The survey asked patients if they were using more than one therapy for neuropathy and neuropathic pain management, revealing: 

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“Our community is gravely underserved with treatments to bring relief, and the available treatments are not always a perfect fit, leaving patients to try a variety of approaches to find help,” emphasizes Tockarshewsky.  “We have only 7 FDA indicated treatments: 1 for CIDP, the remainder are for diabetic neuropathic pain and post-herpetic neuralgia; this addresses only about a third of our patients--which begs the question:  what are the other two thirds (or 12 million) Americans supposed to do for their suffering?”

In addition, the survey asked patients about their coping challenges with their neuropathy and neuropathic pain.  Multiple issues were identified, with the greatest burden falling almost equally weighted on maintaining overall well-being and daily interactions:

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About Peripheral Neuropathy
Peripheral neuropathy, or “nerve damage,” affects over 20 million (or 1 in 15) Americans, making neuropathy one of the most common chronic diseases and one of the leading causes of adult disability.  Early warning signs can include pain, numbness, tingling, weakness, and pain. People experiencing symptoms should consult a neurologist.  With early diagnosis, neuropathy can often be controlled.  If ignored, symptoms can intensify to persistent weakness, loss of sensation, chronic pain or disability.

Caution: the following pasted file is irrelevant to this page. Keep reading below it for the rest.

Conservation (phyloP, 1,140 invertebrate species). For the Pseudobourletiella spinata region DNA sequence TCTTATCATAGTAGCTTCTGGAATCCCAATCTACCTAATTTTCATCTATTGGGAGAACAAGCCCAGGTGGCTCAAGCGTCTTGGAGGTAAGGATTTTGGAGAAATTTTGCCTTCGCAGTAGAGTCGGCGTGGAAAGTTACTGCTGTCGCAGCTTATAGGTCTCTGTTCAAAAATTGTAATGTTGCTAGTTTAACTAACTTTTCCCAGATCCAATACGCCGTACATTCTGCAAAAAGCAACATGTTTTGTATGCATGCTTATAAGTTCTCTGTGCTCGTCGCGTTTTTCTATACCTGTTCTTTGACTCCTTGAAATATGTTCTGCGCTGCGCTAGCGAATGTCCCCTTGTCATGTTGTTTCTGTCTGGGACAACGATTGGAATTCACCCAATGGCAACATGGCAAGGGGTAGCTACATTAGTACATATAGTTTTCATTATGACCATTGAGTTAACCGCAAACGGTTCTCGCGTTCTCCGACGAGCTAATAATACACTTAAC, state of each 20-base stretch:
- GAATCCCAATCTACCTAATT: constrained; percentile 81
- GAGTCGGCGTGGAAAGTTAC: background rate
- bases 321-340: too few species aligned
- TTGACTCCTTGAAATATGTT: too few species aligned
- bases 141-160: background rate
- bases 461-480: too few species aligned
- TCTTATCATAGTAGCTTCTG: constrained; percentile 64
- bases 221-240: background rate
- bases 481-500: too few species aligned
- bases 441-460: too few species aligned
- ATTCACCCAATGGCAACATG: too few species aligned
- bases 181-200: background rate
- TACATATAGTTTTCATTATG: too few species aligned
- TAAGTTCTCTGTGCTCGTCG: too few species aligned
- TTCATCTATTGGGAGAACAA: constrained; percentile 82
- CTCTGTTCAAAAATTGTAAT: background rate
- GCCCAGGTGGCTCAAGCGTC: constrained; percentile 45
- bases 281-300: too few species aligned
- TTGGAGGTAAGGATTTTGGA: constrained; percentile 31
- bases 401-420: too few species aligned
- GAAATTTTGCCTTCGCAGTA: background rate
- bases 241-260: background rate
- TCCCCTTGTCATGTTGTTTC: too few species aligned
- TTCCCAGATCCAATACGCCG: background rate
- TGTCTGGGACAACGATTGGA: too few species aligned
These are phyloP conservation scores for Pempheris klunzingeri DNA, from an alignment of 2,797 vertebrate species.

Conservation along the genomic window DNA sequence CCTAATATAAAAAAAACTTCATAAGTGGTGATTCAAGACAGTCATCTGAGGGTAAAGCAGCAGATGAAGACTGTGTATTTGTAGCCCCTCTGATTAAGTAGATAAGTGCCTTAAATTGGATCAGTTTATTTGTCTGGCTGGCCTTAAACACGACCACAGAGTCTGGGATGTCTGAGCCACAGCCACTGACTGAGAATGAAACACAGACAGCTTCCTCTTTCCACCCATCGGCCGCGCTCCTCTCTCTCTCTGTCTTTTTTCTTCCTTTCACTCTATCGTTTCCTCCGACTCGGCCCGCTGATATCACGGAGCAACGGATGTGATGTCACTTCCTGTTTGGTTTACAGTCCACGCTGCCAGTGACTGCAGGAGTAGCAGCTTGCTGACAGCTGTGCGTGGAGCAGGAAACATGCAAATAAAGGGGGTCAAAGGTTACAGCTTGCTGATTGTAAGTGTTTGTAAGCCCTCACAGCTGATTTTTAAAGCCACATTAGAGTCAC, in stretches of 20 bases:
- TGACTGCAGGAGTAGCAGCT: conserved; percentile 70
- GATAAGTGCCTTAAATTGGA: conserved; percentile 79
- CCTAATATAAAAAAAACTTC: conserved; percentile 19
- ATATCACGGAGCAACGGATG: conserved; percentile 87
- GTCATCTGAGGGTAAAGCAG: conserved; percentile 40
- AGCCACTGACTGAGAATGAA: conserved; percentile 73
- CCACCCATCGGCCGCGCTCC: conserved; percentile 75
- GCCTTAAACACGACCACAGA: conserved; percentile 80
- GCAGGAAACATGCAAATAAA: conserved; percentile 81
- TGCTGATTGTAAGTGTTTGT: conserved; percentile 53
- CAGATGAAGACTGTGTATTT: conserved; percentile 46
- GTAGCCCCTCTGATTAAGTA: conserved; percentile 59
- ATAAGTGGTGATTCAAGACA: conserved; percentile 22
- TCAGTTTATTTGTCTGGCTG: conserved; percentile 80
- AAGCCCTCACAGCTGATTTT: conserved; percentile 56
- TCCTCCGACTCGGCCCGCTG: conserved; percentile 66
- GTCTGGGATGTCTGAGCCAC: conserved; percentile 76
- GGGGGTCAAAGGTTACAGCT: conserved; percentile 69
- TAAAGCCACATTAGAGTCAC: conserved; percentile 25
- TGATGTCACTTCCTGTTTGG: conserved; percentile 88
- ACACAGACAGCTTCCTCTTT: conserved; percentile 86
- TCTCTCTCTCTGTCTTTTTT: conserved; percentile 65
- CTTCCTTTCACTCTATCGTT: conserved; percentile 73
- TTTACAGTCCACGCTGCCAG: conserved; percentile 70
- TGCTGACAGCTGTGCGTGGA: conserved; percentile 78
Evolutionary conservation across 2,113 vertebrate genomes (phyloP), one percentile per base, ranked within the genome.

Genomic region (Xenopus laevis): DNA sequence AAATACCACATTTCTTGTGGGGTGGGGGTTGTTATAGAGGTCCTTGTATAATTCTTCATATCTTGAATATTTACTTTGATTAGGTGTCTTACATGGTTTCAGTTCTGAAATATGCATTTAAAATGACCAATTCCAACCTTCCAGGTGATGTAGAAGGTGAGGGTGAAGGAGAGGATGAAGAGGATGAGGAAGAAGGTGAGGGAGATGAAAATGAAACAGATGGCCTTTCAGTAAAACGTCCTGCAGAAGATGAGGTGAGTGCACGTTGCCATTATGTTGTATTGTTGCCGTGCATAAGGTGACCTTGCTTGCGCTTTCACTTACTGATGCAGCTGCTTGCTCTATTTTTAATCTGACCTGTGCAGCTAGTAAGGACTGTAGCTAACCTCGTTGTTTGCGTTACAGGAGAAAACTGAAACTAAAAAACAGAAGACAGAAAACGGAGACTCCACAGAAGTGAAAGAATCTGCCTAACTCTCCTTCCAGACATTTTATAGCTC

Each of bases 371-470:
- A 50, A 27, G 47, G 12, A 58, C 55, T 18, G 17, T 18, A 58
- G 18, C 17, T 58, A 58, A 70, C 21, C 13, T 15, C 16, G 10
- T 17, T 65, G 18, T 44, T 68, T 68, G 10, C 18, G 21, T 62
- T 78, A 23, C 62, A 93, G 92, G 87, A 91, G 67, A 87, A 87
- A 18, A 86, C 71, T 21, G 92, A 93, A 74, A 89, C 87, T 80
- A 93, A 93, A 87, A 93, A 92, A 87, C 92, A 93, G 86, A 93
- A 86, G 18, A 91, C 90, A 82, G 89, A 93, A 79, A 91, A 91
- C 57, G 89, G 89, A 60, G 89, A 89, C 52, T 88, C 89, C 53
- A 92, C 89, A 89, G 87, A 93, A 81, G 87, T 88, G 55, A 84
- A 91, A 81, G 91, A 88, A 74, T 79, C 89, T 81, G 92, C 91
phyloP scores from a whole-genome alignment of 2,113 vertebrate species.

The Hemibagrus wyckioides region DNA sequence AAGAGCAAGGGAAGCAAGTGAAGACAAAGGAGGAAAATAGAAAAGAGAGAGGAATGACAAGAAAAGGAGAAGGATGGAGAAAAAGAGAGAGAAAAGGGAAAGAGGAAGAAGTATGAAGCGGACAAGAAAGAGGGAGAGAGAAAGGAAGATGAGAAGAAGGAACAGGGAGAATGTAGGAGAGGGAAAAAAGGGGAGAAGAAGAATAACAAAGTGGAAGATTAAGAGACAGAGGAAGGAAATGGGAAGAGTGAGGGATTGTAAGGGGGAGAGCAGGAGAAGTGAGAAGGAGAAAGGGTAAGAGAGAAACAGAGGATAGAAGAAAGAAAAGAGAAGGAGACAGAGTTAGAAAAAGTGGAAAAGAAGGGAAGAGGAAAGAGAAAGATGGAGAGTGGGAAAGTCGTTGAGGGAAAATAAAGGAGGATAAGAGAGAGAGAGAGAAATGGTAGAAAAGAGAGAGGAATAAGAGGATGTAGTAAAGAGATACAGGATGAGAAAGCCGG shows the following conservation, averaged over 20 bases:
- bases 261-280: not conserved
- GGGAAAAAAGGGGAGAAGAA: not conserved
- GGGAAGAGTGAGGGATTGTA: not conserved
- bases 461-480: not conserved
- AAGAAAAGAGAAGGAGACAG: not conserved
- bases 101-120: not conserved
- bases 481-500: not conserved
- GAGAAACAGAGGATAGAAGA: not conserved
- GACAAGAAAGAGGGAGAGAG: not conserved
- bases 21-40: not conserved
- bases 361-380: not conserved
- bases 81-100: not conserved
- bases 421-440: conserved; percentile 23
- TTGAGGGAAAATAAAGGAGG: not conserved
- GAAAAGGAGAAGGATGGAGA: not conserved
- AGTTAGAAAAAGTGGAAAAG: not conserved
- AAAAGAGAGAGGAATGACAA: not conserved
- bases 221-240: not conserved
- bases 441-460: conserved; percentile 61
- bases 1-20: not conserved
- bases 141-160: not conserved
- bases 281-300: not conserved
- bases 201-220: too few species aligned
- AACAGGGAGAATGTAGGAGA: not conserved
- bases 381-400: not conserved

There are over 100 known types of peripheral neuropathy.  One third of all neuropathy patients have diabetic peripheral neuropathy (50% of all diabetics develop neuropathy).  A third of cases include a range of causes such as autoimmune disorders like CIDP, heredity, cancer, HIV/AIDS, nutritional imbalances, infections, and toxins.  One third of all neuropathies are “idiopathic” (unknown cause).  

About The Neuropathy Association
Founded in 1995, The Neuropathy Association is the leading national nonprofit organization providing neuropathy patient support, education, advocacy, and the promotion of research into the causes of and cures for peripheral neuropathies. The Neuropathy Association encourages and supports research to better understand neuropathy and also provides funding for promising scientific research through its research grants program, which has awarded over $850,000 in grants to date.   

The Neuropathy Association connects patients with one another through its nationwide network of members, regional chapters, medical Centers of Excellence, and 150 patient support groups.  There are fifteen Association-designated neuropathy medical Centers of Excellence located at major university and VA hospitals across the U.S.—serving patients, providing treatment, and conducting active research—including:

Banner Good Samaritan Medical Center (Phoenix, AZ)
• University of California at San Francisco 
• University of Southern California, Good Samaritan Hospital (Los Angeles, CA)
• University of Miami Miller School of Medicine (Miami, FL)
• University of Florida and Shands Jacksonville (Jacksonville, FL)
• Edward Hines, Jr. VA Hospital (Hines, IL)
• Louisiana State University HSC (New Orleans, LA) 
• University of Michigan (Ann Arbor, MI)
• Saint Louis University (St. Louis, MO)
• Columbia University Medical Center (New York, NY)
• Weill Cornell Medical College of Cornell University (New York, NY)
• Ohio State University (Columbus, OH)
• University of Kansas (Kansas City, KS)
• Vanderbilt University Medical Center (Nashville, TN)
• University of Utah (Salt Lake City, UT)